Q&A: A View of World Water Week from PepsiCo
Q&A: A View of World Water Week from PepsiCo
Our headlines over the last several days have been dominated by water and the ways in which companies are measuring and reducing their use. The impetus: the Stockholm International Water Institute's World Water Week, a gathering of companies, NGOs academics and governments to discuss a myriad of issues related to this precious resource.
Water has long been recognized as a material issue that carries a range of business risks, especially for certain sectors such as food and beverage. Water has taken on even more significance in recent years for PepsiCo, which formally declared access to clean water to be a basic human right in 2009.
The company released its first-ever water stewardship report at World Water Week. To talk more about the report, the human right to water, and happenings on the ground at the event, I caught up with Dan Bena, PepsiCo's director of sustainable development.
Tilde Herrera: Dan, what are the big headlines coming out of World Water Week this year, what are people talking about, and are there any developments taking place that the business community should be closely following?
Dan Bena: For one of the first times that I can remember, there’s been a remarkable focus on water quality, in terms of incoming quality of water that’s used by a variety of stakeholders and outgoing water quality.
But more interestingly, and I think germane to PepsiCo, is there’s a lot of focus on how that quality integrates with water as a human right. Last year we came out with public guidelines and support water as a human right. That really has picked up unbelievable momentum, and it’s very evident here on the ground.
There are multiple sessions that address water as a human right in one way or another. Many of them address quality challenges, because I think that’s in some ways very intuitive for people to hear water quality and think, “Well, you know, obviously people have a right to water that’s safe.”
But in addition, there is a great dialogue -- and it’s really not a simple dialogue -- about how you implement water as a human right.
TH: I saw in your report that came out this week some of the ways you are implementing that commitment into various facets of your operations, such as your construction guidelines. Are you finding that businesses are becoming more comfortable with that kind of commitment?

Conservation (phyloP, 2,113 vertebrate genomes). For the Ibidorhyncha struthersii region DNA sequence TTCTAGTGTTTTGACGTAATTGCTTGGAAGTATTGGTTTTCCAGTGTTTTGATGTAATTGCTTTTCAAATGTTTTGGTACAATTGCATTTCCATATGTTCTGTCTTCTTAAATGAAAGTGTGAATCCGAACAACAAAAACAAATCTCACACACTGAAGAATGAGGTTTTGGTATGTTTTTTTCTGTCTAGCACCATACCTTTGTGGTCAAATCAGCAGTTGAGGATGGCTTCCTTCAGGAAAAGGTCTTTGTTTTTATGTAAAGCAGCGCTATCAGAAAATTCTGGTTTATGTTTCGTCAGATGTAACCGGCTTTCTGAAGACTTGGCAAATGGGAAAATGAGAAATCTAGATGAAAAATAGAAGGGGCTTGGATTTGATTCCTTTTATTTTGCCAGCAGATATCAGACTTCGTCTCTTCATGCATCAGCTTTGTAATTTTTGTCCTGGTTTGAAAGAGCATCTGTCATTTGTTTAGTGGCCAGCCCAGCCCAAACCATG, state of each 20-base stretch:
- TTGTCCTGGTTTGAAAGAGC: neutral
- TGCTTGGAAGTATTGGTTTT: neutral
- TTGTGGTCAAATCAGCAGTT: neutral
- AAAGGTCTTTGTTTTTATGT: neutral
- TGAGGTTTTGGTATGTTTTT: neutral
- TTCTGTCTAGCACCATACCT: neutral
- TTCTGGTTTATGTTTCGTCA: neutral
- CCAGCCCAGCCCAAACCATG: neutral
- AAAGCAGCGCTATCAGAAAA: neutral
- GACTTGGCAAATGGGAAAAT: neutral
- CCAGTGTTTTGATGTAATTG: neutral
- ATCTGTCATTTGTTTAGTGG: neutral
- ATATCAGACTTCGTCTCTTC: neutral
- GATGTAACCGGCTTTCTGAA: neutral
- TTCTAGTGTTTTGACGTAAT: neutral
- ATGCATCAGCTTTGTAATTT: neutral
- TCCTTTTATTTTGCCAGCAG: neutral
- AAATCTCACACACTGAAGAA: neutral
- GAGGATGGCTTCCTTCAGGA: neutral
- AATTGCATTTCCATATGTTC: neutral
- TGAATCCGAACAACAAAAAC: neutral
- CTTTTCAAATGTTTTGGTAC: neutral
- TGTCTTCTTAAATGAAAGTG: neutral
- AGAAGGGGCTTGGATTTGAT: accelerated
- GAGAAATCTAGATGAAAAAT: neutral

DB: You know, it’s really completely mixed. It’s sort of a hodgepodge. There are some private sectors, some companies that are evaluating whether or not they would like to join us in this commitment. There are others who take the position that “We respect water as a human right in everything that we do already, so there’s no need to explicitly state that.”
And then there is another entire sector, which is really the private water provision sector like the Suezs, which are largely providers of drinking water for communities, they’re really quite concerned about the increasing momentum around water as a human right because they don’t see a line of sight just yet for how they could effectively implement that.
And the thing that I think has really increased a lot of momentum around this topic is in July when the U.N. General Assembly voted to recognize water as a human right. That was really sort of a milestone achievement, and I think it’s really informed many of the discussions that are happening here.
TH: So what do you think it’s going to take to move that needle forward to get more businesses and more sectors to recognize water as a human right?
DB: You really struck something that I’m so passionate about, because when people, individuals, businesses or governments realize that respecting water as a human right is something that goes far beyond people in developing economies, I think that’s what’s going really move the needle.